What is behavioural genetics?
Behavioural genetics is about studying the link between genetics and psychological characteristics. It is associated with the nature vs nurture debate. Whilst the name connotes a focus on genetic influences, the field broadly investigates genetic and environmental influences.
Human study designs:
- estimating the degree of genetic and environmental influences using family, adoption and twin studies.
- identifying genes associated with behaviour by using case control studes
- gene environment interplay: interaction and correlations
We inherit our genes from our family, meaning that we share a percentage of our genes with our kin. Identical twins (monozygotic) share 100% of their genes. Non-identical twins (dizygotic) share 50% of their genes, the same as parents, and full siblings.
Family studies show whether traits or disorders run in families. Gottesman's (1991) classic study on schizophrenia and inheritance showed that there was a far higher chance of developing schizophrenia if someone related to you also had it. Monozygotic twins had a 48% chance risk if one of them had it. This is in comparison to only 1% risk to the general public.
If characteristics run in families, it suggests that there may be some genetic contribution. However, we don't inherit just our genes from our family, but also our environment.
- Adoption is a legal process whereby a child becomes part of, and raised by a new family. They may have no biological relation to the child
- These studies are used to estimate the degree to which a trait varies in response to environmental and genetic variation
- Similarity with the biological parent is expected to be heritable genetic effect, whilst similarity with the adoptive parent is associated with home-environment, called the shared environmental effect
- The familial method compares non-biological siblings who are reared in the same household. Similarity to non-biological siblings raised in the same household is attributed to shared environment effect, as the siblings are biologically unrelated, but share the same home environment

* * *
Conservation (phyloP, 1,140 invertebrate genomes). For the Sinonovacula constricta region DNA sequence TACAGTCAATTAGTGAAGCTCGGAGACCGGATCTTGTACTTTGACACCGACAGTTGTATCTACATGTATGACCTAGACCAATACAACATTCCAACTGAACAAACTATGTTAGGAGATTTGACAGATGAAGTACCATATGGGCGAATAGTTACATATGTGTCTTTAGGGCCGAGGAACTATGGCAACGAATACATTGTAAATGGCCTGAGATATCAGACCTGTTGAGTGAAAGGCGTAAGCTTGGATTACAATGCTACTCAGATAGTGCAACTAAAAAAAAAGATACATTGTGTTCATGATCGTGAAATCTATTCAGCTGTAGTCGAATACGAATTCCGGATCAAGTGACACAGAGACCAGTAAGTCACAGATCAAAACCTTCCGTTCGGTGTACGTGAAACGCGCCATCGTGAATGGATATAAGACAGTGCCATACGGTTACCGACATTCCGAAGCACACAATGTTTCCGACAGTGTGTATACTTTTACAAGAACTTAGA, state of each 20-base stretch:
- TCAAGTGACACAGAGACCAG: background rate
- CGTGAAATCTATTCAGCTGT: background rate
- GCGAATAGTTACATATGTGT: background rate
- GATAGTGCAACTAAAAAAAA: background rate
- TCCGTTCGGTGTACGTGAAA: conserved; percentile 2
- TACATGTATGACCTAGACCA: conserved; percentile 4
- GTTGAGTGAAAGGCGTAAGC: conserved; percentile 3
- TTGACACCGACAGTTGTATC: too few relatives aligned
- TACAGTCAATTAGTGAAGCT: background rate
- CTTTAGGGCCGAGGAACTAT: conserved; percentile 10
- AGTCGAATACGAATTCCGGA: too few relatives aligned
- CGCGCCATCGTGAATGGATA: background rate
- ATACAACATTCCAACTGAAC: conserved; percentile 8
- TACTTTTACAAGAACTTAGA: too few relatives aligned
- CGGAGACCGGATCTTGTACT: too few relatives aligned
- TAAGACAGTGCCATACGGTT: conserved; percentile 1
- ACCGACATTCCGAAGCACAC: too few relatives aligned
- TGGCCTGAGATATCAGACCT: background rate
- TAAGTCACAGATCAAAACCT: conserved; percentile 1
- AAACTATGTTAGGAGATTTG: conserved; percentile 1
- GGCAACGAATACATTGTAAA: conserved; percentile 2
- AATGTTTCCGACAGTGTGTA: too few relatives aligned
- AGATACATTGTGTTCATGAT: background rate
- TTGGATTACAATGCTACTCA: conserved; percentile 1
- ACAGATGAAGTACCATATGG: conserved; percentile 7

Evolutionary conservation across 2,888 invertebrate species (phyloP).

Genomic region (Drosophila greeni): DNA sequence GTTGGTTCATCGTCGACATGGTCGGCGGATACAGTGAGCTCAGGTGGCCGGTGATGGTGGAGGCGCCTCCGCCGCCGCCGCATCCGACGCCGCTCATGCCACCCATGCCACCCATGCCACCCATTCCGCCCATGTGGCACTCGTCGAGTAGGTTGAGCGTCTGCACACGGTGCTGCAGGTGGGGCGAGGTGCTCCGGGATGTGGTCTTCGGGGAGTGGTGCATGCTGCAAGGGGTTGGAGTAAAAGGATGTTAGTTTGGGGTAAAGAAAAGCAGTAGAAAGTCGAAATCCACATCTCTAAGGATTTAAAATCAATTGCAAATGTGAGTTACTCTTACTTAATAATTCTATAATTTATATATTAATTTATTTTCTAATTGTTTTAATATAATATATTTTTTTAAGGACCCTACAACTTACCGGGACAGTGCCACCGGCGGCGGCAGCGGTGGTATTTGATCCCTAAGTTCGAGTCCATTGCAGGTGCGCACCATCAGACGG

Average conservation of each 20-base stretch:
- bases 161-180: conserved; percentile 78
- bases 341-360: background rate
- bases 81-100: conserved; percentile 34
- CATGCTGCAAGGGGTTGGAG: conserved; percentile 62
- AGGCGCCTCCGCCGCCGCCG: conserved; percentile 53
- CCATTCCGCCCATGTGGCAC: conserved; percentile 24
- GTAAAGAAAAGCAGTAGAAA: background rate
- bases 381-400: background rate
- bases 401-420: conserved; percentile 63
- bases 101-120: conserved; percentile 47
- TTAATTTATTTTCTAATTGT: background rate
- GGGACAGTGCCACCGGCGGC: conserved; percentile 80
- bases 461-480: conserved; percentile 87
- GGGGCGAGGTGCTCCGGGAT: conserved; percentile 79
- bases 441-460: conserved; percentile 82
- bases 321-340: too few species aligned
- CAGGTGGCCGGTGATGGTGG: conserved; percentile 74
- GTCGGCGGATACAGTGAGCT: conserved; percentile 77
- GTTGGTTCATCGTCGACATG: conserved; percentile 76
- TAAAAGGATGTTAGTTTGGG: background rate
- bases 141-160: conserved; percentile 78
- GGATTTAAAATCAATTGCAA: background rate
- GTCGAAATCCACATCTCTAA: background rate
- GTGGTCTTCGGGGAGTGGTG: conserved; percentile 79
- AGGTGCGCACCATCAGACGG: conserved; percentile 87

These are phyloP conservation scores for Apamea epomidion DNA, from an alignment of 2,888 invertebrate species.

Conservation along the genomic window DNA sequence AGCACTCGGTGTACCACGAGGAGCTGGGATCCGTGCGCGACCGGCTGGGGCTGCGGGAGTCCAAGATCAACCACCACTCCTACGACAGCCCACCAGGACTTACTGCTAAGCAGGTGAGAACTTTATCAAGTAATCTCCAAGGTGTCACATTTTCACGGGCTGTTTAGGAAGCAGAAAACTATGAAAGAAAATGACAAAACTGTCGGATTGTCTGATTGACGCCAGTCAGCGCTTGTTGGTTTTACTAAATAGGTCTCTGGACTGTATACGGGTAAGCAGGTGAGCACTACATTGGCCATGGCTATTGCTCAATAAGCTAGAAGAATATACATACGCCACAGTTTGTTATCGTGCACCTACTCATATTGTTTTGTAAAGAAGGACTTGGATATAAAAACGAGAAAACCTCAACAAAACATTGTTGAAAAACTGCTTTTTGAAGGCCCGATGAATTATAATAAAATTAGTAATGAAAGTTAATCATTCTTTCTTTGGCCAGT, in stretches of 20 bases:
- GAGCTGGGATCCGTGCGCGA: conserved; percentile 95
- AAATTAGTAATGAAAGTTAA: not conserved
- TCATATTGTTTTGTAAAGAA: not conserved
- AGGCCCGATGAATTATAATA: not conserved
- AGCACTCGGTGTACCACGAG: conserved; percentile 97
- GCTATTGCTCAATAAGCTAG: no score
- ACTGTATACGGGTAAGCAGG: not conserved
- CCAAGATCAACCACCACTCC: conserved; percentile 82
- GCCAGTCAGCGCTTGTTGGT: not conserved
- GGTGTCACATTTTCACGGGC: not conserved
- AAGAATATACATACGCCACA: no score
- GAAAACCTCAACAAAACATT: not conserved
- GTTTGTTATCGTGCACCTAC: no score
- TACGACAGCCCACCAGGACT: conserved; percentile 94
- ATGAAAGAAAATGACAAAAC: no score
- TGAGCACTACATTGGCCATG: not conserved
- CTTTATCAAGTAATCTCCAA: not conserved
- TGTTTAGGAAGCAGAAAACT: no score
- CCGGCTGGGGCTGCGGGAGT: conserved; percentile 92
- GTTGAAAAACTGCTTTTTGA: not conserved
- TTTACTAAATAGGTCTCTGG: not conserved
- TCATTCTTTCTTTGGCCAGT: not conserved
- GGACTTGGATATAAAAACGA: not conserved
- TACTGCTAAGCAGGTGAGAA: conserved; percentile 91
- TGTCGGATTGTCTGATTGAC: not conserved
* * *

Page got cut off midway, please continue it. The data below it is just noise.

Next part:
- Twin studies estimate genetic and environmental architecture of a behaviour/condition. They reveal the importance of environmental and genetic influences for traits, phenotypes, and disorders
- Twins are a valuable source for observation because they allow the study of environmental influence and varying genetic makeup: monozygotic twins share nearly 100% of their genes, which means that most differences between the twins (such as height, intelligence, depression) are due to experiences that one twin had but not the other twin
- Dizygotic twins share only about 50% of their genes, the same as any other sibling
- Twins also share many aspects of their environment because they are born into the same family. The presence of a given genetic trait in only one member of a pair of identical twins provides a powerful window into environmental effects
- The classical twin design compares the similarity of MZ and DZ twins. If identical twins are considerably more similar than DZ twins, this implicates that genes play an important role in these traits. If a characteristic is only due to the environment there should be no difference
- Ethology: study of animal behaviour in the natural environment
- Tinbergen & Lorenz believed that many species-specific social reactions are based on: genetically pre-programmed fixed-action patterns and triggered by genetically pre-programmed releasing stimuli
- Fixed-action patterns: herring gull chick beak-pecking. Gull herring chicks peck at red spot on adults' beak. This induces the adult gull herrings to regurgiate food. Chicks instinctively know how to do this from when they hatch
- Imprinting: newborn ducks and goslings follow their mother wherever she goes. They do this from the moment of hatching, suggesting this behaviour is genetically inherited. Lorenz stated there was a 12-17 hour critical period after hatching where goslings imprinted.